Biographical history

Leonard Hannaford (hereafter LH) was Norwich City Architect from 1938-1955. LH worked as an assistant to Sir Edwin Lutyens, both before and after the First World War and was employed with Lutyens on designs for public buildings at New Delhi in India. LH also played a major role in the creation of the new parliament building at Stormont in Northern Ireland. LH was chief architect to Leicester Corporation for six years before he was appointed Norwich City Architect in 1938. He was elected a fellow of the Royal Institute of Architects in 1934. LH won an award for the design of the Williamson Art Gallery and Museum at Birkenhead which was built under his supervision.
As Norwich City Architect LH was mainly associated with the major expansion of council housing in Norwich and was responsible for the development of estates at West Earlham, Tuckswood and Heartsease. He was also involved with the design and building of new educational establishments in Norwich e.g. the City College. He rated (in an article published 1955) the entrance way to the Ipswich Road playing fields as his own favourite work. Between 1945 and 1955 it was estimated that LH and his team had been responsible for the creation of approximately 6500 houses and 7500 places in new school buildings.
Source: Eastern Evening News article on LH's retirement (15 November 1955) and Eastern Daily Press obituary (31 December 1981).

Name of creator


Biographical history

Patricia Hollis (hereafter PH) was a lecturer in modern history at the University of East Anglia from 1967-1990. Educated at Cambridge University and then taught at Oxford University before moving to Norwich. She entered local politics in 1968 as a Norwich Labour councillor and became chairman of the Housing Committee in 1970. PH stood as the Labour candidate in the 1972 and 1979 General Elections for Great Yarmouth. The first woman to lead Norwich City Council from 1983-88, she served on a national housing finance committee, held the post of TUC representative on the regional health authority (1979-83) and helped restructure local government. She was a County Councillor between 1981-85. Other posts held: director of Radio Broadland, a national commissioner with English Heritage and a member of the Press Council. Author of several books including: 'The Pauper Press' (1970), 'Pressure from Without' (1974) and 'Women in Public 1850-1900' (1979). In 1994 she was appointed a deputy lieutenant for Norfolk. In 1990 PH was created a life peer with the title Baroness Hollis of Heigham in the City of Norwich. She was an Opposition Whip in the House of Lords between 1990 and 1995 and Opposition Spokeswoman on Housing, Local Government, the Environment, Disability and Social Security from 1990.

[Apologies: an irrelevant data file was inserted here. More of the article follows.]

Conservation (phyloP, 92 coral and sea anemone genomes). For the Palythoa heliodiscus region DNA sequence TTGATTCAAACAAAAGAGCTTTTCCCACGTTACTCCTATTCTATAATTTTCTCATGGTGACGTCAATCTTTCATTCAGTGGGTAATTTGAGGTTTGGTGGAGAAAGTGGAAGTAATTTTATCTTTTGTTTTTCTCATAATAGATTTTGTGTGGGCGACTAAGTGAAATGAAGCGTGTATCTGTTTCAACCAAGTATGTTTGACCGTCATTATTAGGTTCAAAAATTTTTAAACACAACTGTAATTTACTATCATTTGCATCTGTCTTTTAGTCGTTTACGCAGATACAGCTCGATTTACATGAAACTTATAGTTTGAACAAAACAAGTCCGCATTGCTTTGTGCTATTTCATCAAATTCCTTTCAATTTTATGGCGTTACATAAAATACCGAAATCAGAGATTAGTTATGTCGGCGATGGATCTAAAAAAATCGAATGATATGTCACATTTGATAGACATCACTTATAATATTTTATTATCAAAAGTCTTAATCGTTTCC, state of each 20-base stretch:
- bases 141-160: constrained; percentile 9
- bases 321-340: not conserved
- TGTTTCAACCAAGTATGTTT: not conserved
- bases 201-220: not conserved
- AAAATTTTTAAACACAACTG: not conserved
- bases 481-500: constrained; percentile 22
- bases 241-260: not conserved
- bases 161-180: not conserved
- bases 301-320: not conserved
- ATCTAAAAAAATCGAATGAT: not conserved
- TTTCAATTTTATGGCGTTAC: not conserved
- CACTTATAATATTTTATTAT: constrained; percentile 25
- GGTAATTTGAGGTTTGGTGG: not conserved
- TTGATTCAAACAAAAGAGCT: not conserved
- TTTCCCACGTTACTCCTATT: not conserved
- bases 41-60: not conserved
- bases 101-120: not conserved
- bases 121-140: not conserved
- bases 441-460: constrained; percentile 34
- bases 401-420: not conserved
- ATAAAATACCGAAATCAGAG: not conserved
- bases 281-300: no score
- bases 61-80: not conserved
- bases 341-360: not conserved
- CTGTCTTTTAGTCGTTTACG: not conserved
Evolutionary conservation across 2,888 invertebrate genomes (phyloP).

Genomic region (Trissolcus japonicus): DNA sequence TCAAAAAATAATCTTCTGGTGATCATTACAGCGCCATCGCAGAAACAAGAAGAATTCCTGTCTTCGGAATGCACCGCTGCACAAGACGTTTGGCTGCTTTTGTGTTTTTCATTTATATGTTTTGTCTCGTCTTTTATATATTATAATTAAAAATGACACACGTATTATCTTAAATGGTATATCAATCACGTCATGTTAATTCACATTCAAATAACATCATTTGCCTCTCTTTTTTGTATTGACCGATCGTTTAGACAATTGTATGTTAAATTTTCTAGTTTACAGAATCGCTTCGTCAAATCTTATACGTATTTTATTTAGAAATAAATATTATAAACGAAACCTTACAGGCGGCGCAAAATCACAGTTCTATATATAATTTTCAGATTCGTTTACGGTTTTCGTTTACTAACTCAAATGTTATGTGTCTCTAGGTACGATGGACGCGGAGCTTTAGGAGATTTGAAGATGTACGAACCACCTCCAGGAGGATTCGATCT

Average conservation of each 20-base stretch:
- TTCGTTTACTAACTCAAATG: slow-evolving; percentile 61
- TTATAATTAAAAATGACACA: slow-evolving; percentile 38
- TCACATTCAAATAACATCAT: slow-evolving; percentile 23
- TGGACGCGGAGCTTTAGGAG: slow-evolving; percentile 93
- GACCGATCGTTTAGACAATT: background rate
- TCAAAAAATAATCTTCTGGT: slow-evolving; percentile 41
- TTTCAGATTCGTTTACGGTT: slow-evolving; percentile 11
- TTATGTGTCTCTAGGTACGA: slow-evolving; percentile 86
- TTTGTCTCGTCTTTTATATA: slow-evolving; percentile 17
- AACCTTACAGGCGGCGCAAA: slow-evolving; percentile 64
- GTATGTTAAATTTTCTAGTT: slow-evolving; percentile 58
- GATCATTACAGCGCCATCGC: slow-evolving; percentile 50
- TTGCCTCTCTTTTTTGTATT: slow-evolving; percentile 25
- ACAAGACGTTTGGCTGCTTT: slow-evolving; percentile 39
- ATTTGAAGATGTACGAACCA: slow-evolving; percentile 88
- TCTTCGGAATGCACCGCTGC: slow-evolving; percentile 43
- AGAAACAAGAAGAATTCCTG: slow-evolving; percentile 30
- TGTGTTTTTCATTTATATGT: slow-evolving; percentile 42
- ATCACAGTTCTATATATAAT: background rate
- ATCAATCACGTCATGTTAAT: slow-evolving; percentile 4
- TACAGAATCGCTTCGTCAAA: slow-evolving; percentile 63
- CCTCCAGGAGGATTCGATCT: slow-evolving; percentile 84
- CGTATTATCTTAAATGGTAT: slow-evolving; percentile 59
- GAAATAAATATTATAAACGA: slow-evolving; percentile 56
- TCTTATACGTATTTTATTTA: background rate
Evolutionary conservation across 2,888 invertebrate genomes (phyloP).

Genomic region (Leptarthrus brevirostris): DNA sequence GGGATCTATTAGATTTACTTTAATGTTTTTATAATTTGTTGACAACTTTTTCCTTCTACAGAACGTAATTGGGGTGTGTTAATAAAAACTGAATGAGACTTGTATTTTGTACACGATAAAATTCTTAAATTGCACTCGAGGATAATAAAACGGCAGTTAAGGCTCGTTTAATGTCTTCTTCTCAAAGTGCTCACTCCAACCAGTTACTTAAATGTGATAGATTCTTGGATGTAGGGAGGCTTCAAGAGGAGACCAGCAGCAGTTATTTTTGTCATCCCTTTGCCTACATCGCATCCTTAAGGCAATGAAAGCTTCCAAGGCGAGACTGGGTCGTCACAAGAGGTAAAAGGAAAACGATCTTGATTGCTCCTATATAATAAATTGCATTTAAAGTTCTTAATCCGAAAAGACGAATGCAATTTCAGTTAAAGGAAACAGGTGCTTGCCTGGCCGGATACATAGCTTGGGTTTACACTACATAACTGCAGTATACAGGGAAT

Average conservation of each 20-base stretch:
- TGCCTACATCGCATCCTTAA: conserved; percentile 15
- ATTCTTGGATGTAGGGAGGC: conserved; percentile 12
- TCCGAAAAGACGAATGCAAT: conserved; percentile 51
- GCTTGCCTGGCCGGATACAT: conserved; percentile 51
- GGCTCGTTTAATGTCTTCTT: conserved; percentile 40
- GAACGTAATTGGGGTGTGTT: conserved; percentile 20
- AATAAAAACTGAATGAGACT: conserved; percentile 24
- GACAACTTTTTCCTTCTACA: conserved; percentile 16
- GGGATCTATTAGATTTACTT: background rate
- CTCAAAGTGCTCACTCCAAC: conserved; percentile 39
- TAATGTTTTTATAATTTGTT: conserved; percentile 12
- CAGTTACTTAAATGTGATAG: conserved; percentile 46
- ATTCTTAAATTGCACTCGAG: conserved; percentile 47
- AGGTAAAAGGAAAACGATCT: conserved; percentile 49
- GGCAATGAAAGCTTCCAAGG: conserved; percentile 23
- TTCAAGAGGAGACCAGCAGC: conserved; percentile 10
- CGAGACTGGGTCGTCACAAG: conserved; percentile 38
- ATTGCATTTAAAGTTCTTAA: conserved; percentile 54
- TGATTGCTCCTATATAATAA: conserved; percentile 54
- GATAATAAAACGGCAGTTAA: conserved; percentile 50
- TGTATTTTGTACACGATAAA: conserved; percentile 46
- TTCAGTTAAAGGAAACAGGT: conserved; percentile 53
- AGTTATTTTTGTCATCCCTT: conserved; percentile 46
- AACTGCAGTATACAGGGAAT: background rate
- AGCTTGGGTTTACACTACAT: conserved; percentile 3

Sources: Information from UEA newsletter (27 April 1990), Eastern Daily Press articles and House of Parliament website (

Name of creator


Biographical history

Born 1939 in Berlin. Studied at the universities of Marburg, Munich and London. Stefan Muthesius is an honorary professor at the University of East Anglia (having lectured there from 1968 until his retirement) and his works include 'Victorian Architecture' (with Roger Dixon, 1978), 'The English Terraced House' (1982), and a chapter on Norwich Housing in 'Norwich in the nineteenth century' (ed. Chris Barringer, 1984). Collaborated with Miles Glendinning Horsey on the booklet 'Provincial Mixed Development, The Design and Construction of Norwich Council Housing under David Percival 1955-1974' and 'Tower Block: Modern Public Housing in England, Scotland, Wales and Northern Ireland' (N.B. Miles Horsey wrote the latter as Miles Glendinning). Professor at UEA.

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Received by the Norfolk Sound Archive on 2 September 2010 (SAC 2010/9), catalogued on 14 Jan 2011 (ER/JD).